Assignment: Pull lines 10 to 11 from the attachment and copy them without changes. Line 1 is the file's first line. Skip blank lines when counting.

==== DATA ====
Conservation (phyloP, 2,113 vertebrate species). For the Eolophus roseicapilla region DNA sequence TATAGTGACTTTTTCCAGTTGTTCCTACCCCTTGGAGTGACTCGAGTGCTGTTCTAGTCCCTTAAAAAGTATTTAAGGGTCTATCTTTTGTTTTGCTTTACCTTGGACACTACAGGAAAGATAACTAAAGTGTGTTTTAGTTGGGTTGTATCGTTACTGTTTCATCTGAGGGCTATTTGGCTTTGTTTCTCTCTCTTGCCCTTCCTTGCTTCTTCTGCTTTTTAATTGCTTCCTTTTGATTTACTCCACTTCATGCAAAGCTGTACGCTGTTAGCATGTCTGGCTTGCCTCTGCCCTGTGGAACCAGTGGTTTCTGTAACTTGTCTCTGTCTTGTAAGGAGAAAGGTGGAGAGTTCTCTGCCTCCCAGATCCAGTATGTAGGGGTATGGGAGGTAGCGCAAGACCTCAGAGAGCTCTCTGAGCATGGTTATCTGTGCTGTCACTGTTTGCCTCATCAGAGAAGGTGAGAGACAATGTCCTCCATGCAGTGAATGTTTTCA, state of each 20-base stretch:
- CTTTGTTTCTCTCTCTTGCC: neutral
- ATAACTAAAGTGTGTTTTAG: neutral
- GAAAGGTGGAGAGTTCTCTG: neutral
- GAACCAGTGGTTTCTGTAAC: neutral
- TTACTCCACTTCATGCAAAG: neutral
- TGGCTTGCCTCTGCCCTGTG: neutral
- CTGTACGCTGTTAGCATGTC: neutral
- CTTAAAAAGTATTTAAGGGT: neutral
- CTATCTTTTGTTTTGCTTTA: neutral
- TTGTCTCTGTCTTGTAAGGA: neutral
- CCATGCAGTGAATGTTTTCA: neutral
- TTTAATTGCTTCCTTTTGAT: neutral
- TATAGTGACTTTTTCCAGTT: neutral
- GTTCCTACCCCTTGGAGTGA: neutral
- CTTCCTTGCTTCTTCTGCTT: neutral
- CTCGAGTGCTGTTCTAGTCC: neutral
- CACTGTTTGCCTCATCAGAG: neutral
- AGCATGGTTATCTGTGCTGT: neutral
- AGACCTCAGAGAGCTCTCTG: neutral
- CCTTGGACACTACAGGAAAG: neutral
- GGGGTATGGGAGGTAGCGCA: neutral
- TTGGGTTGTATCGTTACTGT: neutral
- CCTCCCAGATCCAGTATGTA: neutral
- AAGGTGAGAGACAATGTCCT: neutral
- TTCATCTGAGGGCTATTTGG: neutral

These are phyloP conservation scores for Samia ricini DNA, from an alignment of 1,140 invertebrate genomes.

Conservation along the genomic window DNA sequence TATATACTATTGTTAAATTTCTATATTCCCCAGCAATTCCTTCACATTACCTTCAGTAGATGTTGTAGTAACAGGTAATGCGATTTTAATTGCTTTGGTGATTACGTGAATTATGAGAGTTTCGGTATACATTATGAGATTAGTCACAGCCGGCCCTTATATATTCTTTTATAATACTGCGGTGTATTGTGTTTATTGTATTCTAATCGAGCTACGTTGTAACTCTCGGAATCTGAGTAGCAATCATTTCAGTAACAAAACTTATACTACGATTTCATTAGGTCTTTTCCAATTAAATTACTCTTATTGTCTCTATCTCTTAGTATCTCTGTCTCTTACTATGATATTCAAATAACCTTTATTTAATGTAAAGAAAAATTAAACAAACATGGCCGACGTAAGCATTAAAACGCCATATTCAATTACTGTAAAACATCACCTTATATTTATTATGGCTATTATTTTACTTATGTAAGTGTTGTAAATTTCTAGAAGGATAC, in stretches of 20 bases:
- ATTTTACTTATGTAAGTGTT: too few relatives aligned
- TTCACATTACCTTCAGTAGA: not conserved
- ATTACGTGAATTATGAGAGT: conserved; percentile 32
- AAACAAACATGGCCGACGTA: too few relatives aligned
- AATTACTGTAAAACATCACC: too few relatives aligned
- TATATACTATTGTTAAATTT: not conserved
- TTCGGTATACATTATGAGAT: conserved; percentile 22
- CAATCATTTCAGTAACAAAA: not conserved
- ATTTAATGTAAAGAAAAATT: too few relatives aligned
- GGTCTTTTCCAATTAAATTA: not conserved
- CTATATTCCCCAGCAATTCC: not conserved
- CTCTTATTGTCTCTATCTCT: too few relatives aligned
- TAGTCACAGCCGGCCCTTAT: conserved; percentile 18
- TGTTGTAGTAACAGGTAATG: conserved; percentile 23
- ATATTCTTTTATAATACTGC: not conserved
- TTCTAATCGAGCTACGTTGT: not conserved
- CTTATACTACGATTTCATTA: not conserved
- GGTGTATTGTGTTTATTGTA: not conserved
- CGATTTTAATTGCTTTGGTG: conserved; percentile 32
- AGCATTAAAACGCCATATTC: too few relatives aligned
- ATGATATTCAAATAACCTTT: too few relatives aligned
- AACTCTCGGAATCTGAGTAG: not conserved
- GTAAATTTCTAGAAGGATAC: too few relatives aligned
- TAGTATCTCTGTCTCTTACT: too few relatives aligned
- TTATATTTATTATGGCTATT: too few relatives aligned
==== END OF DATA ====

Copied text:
- CTATCTTTTGTTTTGCTTTA: neutral
- TTGTCTCTGTCTTGTAAGGA: neutral